The California-based video game company Activision-Blizzard has waded into the same political thicket as the NBA by deciding to punish an esports player for speaking out in favor of the protests currently taking place in Hong Kong. Chung Ng Wai, known by his in-game name of Blitzchung, was forced to forfeit his winnings, around $10,000, and banned from playing Hearthstone competitively for one year. All of this because in his post-match interview on Sunday, Oct. 6, Blitzchung declared, “Liberate Hong Kong, revolution of our time!” (Vox, “One of America’s biggest gaming companies is acting as China’s censor,” 10.08.2019)
Blizzard immediately went into damage control mode to protect its business interests in the large Chinese video game market by quickly deleting the video of the interview from its own social media pages and anywhere else the company could find a copy of the video. These efforts have, for the most part, backfired. Blitzchung was punished for, according to Blizzard’s own statement, “Engaging in any act that, in Blizzard’s sole discretion, brings you into public disrepute, offends a portion or group of the public, or otherwise damages Blizzard image.” (Hearthstone Blog, “Hearthstone Grandmasters Asia-Pacific Ruling,” 10.08.2019) However, it was Blizzard’s own action of suppressing Blitzchung’s message that damaged its image and prompted the hashtag “boycottBlizzard” to pick up steam.
The video game community, which has a mixed history when it comes to large social movements, has banded around the Hong Kong protesters and taken a two-pronged approach to push back against Blizzard. The first is the aforementioned hashtag, encouraging players of Hearthstone, Overwatch and World of Warcraft to delete their accounts on Blizzard’s website battle.net and to stop playing any games produced or made by Blizzard. At some point during the wave of civil disobedience, either due to maleficence or incompetence, it became impossible to delete one’s Blizzard account because all four of Blizzard’s functions that verify and confirm account deletion were unusable, leaving some remaining users trapped with accounts they no longer want (The Daily Dot, “Blizzard accused of blocking gamers from deleting accounts,” 10.09.2019).
The second prong is a concerted effort to damage Blizzard’s business prospects in China. President of The People’s Republic of China Xi Jinping is notorious for his inability to withstand ridicule or criticism and has previously banned all images of Winnie the Pooh in China after a pejorative comparison was made between him and the honey-loving bear (BBC News, “Why China censors banned Winnie the Pooh,” 07.17.2017). With this in mind, gamers and meme producers have been editing pro-Hong Kong slogans onto images of the popular Overwatch character Mei with the hope that Mei will become so associated with the Hong Kong liberation movement that Blizzard will be forced to remove the character or game from the Chinese market.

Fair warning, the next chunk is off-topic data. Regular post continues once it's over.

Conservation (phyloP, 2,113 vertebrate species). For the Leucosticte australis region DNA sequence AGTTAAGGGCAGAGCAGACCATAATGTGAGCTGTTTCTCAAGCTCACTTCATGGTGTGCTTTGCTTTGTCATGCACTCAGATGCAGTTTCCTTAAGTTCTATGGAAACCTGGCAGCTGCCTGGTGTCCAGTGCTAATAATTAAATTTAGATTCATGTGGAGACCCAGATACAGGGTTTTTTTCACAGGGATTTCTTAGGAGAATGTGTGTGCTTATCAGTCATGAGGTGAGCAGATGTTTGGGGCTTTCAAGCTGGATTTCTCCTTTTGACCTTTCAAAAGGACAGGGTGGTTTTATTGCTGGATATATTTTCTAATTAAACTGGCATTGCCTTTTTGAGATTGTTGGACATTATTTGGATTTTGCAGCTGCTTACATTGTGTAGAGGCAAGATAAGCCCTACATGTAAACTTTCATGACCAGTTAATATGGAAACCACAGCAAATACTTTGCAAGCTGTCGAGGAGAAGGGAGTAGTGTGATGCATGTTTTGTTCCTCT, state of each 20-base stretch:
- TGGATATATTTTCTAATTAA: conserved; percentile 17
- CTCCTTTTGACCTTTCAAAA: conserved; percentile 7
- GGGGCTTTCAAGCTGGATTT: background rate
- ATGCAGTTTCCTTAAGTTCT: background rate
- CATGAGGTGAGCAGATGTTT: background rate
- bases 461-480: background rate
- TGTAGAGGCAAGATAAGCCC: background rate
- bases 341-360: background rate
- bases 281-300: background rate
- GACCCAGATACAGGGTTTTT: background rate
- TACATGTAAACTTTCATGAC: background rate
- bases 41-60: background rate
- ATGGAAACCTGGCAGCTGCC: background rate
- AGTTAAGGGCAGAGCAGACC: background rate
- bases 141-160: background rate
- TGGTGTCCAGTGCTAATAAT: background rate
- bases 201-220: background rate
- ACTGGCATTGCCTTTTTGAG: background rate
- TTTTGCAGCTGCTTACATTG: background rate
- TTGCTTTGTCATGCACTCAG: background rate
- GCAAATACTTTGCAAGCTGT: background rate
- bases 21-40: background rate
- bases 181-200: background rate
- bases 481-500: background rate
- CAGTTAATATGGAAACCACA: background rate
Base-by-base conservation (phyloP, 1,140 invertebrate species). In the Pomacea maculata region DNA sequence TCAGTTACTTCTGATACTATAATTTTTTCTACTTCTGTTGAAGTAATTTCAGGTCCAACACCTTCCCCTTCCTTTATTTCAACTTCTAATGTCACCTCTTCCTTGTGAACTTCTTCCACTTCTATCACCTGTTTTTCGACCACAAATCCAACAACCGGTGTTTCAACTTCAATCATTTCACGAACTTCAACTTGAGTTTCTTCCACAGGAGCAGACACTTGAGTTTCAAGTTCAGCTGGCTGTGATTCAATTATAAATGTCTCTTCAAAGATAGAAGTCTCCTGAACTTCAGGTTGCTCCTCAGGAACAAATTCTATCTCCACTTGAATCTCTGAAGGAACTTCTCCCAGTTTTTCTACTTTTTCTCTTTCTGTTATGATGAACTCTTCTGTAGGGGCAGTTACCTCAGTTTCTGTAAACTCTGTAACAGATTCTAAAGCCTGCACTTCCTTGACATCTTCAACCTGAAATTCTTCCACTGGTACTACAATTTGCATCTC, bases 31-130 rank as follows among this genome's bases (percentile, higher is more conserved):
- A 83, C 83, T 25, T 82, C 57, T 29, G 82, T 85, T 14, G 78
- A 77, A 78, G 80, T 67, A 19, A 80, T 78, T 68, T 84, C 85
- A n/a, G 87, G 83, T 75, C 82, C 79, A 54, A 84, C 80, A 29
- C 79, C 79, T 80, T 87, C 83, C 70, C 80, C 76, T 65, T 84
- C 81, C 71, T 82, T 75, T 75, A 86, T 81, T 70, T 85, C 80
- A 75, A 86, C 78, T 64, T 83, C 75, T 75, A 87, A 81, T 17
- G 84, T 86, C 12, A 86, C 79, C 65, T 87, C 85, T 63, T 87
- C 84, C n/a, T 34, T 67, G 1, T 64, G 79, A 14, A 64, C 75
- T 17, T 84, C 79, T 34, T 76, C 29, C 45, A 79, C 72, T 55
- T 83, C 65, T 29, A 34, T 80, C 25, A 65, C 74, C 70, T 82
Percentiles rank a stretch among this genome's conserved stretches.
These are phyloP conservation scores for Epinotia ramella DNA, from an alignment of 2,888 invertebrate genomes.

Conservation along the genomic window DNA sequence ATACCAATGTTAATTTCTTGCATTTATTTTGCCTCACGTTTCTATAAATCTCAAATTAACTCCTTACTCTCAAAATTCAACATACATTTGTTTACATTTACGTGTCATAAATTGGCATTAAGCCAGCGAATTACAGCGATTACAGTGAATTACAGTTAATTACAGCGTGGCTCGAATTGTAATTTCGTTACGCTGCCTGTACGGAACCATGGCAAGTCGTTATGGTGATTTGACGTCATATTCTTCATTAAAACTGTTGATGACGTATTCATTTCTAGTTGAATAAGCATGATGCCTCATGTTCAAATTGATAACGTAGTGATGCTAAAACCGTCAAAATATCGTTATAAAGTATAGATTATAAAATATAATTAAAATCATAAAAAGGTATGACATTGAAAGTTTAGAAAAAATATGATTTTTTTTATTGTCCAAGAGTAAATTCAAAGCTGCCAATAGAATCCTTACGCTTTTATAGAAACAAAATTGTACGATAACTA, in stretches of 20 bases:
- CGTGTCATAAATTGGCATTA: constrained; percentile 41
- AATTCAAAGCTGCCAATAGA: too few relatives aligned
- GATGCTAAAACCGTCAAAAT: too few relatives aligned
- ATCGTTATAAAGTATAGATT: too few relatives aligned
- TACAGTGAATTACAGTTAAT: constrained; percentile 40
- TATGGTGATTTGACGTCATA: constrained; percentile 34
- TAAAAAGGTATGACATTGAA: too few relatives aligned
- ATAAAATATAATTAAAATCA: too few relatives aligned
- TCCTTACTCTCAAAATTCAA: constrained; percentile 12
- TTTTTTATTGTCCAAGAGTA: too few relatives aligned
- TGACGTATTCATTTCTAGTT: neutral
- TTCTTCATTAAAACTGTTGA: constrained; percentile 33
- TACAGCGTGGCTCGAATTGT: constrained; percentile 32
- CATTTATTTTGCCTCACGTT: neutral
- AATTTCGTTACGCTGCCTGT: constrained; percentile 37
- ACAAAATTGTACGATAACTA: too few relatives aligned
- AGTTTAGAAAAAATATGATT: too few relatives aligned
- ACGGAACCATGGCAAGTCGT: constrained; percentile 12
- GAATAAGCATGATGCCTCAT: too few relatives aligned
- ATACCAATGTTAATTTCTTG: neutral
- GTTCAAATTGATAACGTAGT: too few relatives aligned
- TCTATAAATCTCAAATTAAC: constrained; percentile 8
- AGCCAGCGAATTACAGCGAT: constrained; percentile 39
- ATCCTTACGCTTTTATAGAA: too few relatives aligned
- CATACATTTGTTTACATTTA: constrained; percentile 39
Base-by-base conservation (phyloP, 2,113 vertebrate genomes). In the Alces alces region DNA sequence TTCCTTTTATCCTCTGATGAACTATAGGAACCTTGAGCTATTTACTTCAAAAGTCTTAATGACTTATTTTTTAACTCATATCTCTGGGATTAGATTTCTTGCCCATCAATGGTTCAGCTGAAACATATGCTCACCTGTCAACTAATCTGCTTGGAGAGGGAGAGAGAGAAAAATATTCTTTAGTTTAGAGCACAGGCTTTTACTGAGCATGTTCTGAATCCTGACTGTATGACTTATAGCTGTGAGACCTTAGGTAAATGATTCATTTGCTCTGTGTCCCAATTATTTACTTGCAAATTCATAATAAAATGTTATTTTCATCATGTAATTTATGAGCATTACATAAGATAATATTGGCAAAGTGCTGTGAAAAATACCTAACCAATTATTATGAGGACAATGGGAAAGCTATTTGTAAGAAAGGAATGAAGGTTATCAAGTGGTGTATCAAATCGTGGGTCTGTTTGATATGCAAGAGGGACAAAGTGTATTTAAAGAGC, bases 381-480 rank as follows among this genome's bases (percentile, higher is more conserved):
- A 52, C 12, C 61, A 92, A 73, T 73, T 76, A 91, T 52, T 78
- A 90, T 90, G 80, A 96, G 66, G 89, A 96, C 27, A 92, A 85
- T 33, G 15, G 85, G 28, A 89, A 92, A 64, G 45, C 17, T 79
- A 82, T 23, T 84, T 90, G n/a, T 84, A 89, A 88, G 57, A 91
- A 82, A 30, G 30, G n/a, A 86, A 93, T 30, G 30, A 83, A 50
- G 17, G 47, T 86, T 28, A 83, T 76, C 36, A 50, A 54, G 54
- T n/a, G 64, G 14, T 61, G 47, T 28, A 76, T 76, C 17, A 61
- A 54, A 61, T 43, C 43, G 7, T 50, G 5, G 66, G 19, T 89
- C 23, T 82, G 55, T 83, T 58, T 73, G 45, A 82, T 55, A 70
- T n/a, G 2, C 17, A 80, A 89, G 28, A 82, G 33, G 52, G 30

More than just esports fans and regular gamers are voicing support for Blitzchung and the Hong Kong protestors: Other esports professionals are also lending their voices to the shout against Blizzard. In another Hearthstone tournament, players from an American University team held up a sign that read “FREE HONG KONG, BOYCOTT BLIZZ.” (Kotaku, “College Hearthstone Players Who Held Up ‘Free Hong Kong’ Sign Drop Out Of Tournament,” 10.10.2019) Blizzard attempted damage control on the spot, killing the camera that was showing the team, but has been much more hesitant to act as China’s cat’s-paw in punishing American players in the way it did Blitzchung, who is from Taiwan. Brian Kibler, a well-regarded Hearthstone commentator, has also refused to associate himself with Blizzard. He released a nuanced and compelling statement, which accepted that Blitzchung should have been punished for making political statements, but also added that Blizzard had overshot the mark with its punishment: “I could understand a fine, or even a short suspension from competitive play, but removal from Grandmasters, clawing back the prizes he already earned, and banning him for a full year seems completely overboard to an extent that feels completely unwarranted and unfair … The heavy-handedness of it feels like someone insisted that Blizzard make an example of Blitzchung” (BMKGaming, “Statement on Blitzchung,” 10.09.2019).
Some of Blizzard’s employees have also expressed displeasure with their company’s support for the authoritarian Chinese government. Around 30 Blizzard employees organized a walk-out in which they carried umbrellas, a symbol of the Hong Kong protests. Right outside its office, Blizzard has a statue of an Orc (yes, seriously) surrounded by inscriptions of the company’s beliefs. In order to display how betrayed they felt, Blizzard’s employees covered up the inscriptions that read “Think Globally” and “Every Voice Matters” (Twitter, @[lackofrealism], 10.08.2019).
Blizzard has not been deaf to all of these actions, and has determined that the best course of action is not to double down on enforcing an authoritarian government’s proclamations. Interestingly, Blizzard was not willing to fully support the Hong Kong protests, and instead opted to split the baby: Blitzchung’s earned prize-money has been returned to him and his suspension has been cut in half, but Blizzard issued no apology nor gave any clear guidance on what would or would not count as a violation of its rules (Metro, “Blizzard gives back Blitzchung prize money, reduces ban to six months,” 10.14.2019).
Whether this will be enough to appease the mob of gamers who have gotten a glimpse of Blizzard’s true colors is an open question, but taken altogether Blizzard’s actions have certainly brought the company into public disrepute, offended a large portion of the public and otherwise damaged Blizzard’s image.